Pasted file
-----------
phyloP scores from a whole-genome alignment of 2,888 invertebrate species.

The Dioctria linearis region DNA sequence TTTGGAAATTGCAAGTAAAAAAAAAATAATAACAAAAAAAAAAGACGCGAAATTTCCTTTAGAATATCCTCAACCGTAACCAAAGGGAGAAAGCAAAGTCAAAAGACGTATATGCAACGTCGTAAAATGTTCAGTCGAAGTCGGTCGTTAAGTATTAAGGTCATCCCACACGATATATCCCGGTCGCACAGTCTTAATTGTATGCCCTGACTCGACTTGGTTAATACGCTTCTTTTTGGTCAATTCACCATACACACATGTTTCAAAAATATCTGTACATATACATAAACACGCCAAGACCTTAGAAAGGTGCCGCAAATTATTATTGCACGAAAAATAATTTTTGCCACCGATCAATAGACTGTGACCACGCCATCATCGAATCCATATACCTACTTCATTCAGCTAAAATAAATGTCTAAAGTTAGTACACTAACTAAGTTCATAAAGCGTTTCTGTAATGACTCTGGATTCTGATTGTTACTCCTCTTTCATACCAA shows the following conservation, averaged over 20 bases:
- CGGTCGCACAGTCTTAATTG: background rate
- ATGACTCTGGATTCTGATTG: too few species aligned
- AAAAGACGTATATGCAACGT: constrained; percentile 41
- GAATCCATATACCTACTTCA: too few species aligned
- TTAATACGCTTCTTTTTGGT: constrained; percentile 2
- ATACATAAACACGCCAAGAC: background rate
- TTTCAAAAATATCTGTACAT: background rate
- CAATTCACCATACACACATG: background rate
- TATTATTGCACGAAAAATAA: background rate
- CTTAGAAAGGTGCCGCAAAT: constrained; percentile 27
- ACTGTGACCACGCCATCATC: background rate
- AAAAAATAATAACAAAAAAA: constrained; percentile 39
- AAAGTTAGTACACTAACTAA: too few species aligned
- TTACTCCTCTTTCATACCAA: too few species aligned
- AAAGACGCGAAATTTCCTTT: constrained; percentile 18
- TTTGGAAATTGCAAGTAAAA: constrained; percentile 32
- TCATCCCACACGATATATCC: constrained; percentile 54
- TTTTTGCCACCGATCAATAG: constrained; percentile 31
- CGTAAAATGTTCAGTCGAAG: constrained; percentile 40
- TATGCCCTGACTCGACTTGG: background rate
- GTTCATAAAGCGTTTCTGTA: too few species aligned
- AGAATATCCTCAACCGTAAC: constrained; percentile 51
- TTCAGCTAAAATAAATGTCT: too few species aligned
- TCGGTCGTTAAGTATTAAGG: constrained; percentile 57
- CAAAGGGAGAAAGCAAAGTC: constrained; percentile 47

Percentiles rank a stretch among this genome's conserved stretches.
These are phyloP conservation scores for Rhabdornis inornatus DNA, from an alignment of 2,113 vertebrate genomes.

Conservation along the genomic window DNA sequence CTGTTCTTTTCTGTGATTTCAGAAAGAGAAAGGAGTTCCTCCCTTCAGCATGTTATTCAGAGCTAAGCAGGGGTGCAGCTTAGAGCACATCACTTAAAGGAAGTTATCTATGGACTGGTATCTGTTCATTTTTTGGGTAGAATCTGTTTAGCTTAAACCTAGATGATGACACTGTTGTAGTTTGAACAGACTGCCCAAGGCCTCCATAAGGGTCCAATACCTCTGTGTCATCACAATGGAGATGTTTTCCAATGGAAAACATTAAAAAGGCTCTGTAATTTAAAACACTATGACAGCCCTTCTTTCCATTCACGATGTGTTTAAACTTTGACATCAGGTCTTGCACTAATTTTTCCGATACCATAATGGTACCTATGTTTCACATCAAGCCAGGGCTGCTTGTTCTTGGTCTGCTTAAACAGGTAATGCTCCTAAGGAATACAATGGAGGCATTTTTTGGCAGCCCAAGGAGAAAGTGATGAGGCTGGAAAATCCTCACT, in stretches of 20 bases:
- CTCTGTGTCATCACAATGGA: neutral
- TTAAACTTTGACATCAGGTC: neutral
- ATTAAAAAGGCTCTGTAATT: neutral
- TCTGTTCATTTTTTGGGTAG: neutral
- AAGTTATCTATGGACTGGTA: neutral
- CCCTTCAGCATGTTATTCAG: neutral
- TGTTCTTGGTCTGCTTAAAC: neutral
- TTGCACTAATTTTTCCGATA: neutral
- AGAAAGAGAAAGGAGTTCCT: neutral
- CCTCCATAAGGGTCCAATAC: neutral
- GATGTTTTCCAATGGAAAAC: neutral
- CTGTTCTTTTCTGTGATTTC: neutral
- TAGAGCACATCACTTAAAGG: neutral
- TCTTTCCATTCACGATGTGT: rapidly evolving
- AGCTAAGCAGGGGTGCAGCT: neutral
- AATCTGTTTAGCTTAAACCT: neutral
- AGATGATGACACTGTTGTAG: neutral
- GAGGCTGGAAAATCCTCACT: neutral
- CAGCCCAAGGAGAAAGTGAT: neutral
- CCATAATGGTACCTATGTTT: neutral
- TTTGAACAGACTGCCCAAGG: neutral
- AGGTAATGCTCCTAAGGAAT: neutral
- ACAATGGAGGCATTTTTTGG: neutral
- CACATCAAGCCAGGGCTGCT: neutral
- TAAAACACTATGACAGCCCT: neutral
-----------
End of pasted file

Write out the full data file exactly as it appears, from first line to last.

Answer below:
phyloP scores from a whole-genome alignment of 2,888 invertebrate species.

The Dioctria linearis region DNA sequence TTTGGAAATTGCAAGTAAAAAAAAAATAATAACAAAAAAAAAAGACGCGAAATTTCCTTTAGAATATCCTCAACCGTAACCAAAGGGAGAAAGCAAAGTCAAAAGACGTATATGCAACGTCGTAAAATGTTCAGTCGAAGTCGGTCGTTAAGTATTAAGGTCATCCCACACGATATATCCCGGTCGCACAGTCTTAATTGTATGCCCTGACTCGACTTGGTTAATACGCTTCTTTTTGGTCAATTCACCATACACACATGTTTCAAAAATATCTGTACATATACATAAACACGCCAAGACCTTAGAAAGGTGCCGCAAATTATTATTGCACGAAAAATAATTTTTGCCACCGATCAATAGACTGTGACCACGCCATCATCGAATCCATATACCTACTTCATTCAGCTAAAATAAATGTCTAAAGTTAGTACACTAACTAAGTTCATAAAGCGTTTCTGTAATGACTCTGGATTCTGATTGTTACTCCTCTTTCATACCAA shows the following conservation, averaged over 20 bases:
- CGGTCGCACAGTCTTAATTG: background rate
- ATGACTCTGGATTCTGATTG: too few species aligned
- AAAAGACGTATATGCAACGT: constrained; percentile 41
- GAATCCATATACCTACTTCA: too few species aligned
- TTAATACGCTTCTTTTTGGT: constrained; percentile 2
- ATACATAAACACGCCAAGAC: background rate
- TTTCAAAAATATCTGTACAT: background rate
- CAATTCACCATACACACATG: background rate
- TATTATTGCACGAAAAATAA: background rate
- CTTAGAAAGGTGCCGCAAAT: constrained; percentile 27
- ACTGTGACCACGCCATCATC: background rate
- AAAAAATAATAACAAAAAAA: constrained; percentile 39
- AAAGTTAGTACACTAACTAA: too few species aligned
- TTACTCCTCTTTCATACCAA: too few species aligned
- AAAGACGCGAAATTTCCTTT: constrained; percentile 18
- TTTGGAAATTGCAAGTAAAA: constrained; percentile 32
- TCATCCCACACGATATATCC: constrained; percentile 54
- TTTTTGCCACCGATCAATAG: constrained; percentile 31
- CGTAAAATGTTCAGTCGAAG: constrained; percentile 40
- TATGCCCTGACTCGACTTGG: background rate
- GTTCATAAAGCGTTTCTGTA: too few species aligned
- AGAATATCCTCAACCGTAAC: constrained; percentile 51
- TTCAGCTAAAATAAATGTCT: too few species aligned
- TCGGTCGTTAAGTATTAAGG: constrained; percentile 57
- CAAAGGGAGAAAGCAAAGTC: constrained; percentile 47

Percentiles rank a stretch among this genome's conserved stretches.
These are phyloP conservation scores for Rhabdornis inornatus DNA, from an alignment of 2,113 vertebrate genomes.

Conservation along the genomic window DNA sequence CTGTTCTTTTCTGTGATTTCAGAAAGAGAAAGGAGTTCCTCCCTTCAGCATGTTATTCAGAGCTAAGCAGGGGTGCAGCTTAGAGCACATCACTTAAAGGAAGTTATCTATGGACTGGTATCTGTTCATTTTTTGGGTAGAATCTGTTTAGCTTAAACCTAGATGATGACACTGTTGTAGTTTGAACAGACTGCCCAAGGCCTCCATAAGGGTCCAATACCTCTGTGTCATCACAATGGAGATGTTTTCCAATGGAAAACATTAAAAAGGCTCTGTAATTTAAAACACTATGACAGCCCTTCTTTCCATTCACGATGTGTTTAAACTTTGACATCAGGTCTTGCACTAATTTTTCCGATACCATAATGGTACCTATGTTTCACATCAAGCCAGGGCTGCTTGTTCTTGGTCTGCTTAAACAGGTAATGCTCCTAAGGAATACAATGGAGGCATTTTTTGGCAGCCCAAGGAGAAAGTGATGAGGCTGGAAAATCCTCACT, in stretches of 20 bases:
- CTCTGTGTCATCACAATGGA: neutral
- TTAAACTTTGACATCAGGTC: neutral
- ATTAAAAAGGCTCTGTAATT: neutral
- TCTGTTCATTTTTTGGGTAG: neutral
- AAGTTATCTATGGACTGGTA: neutral
- CCCTTCAGCATGTTATTCAG: neutral
- TGTTCTTGGTCTGCTTAAAC: neutral
- TTGCACTAATTTTTCCGATA: neutral
- AGAAAGAGAAAGGAGTTCCT: neutral
- CCTCCATAAGGGTCCAATAC: neutral
- GATGTTTTCCAATGGAAAAC: neutral
- CTGTTCTTTTCTGTGATTTC: neutral
- TAGAGCACATCACTTAAAGG: neutral
- TCTTTCCATTCACGATGTGT: rapidly evolving
- AGCTAAGCAGGGGTGCAGCT: neutral
- AATCTGTTTAGCTTAAACCT: neutral
- AGATGATGACACTGTTGTAG: neutral
- GAGGCTGGAAAATCCTCACT: neutral
- CAGCCCAAGGAGAAAGTGAT: neutral
- CCATAATGGTACCTATGTTT: neutral
- TTTGAACAGACTGCCCAAGG: neutral
- AGGTAATGCTCCTAAGGAAT: neutral
- ACAATGGAGGCATTTTTTGG: neutral
- CACATCAAGCCAGGGCTGCT: neutral
- TAAAACACTATGACAGCCCT: neutral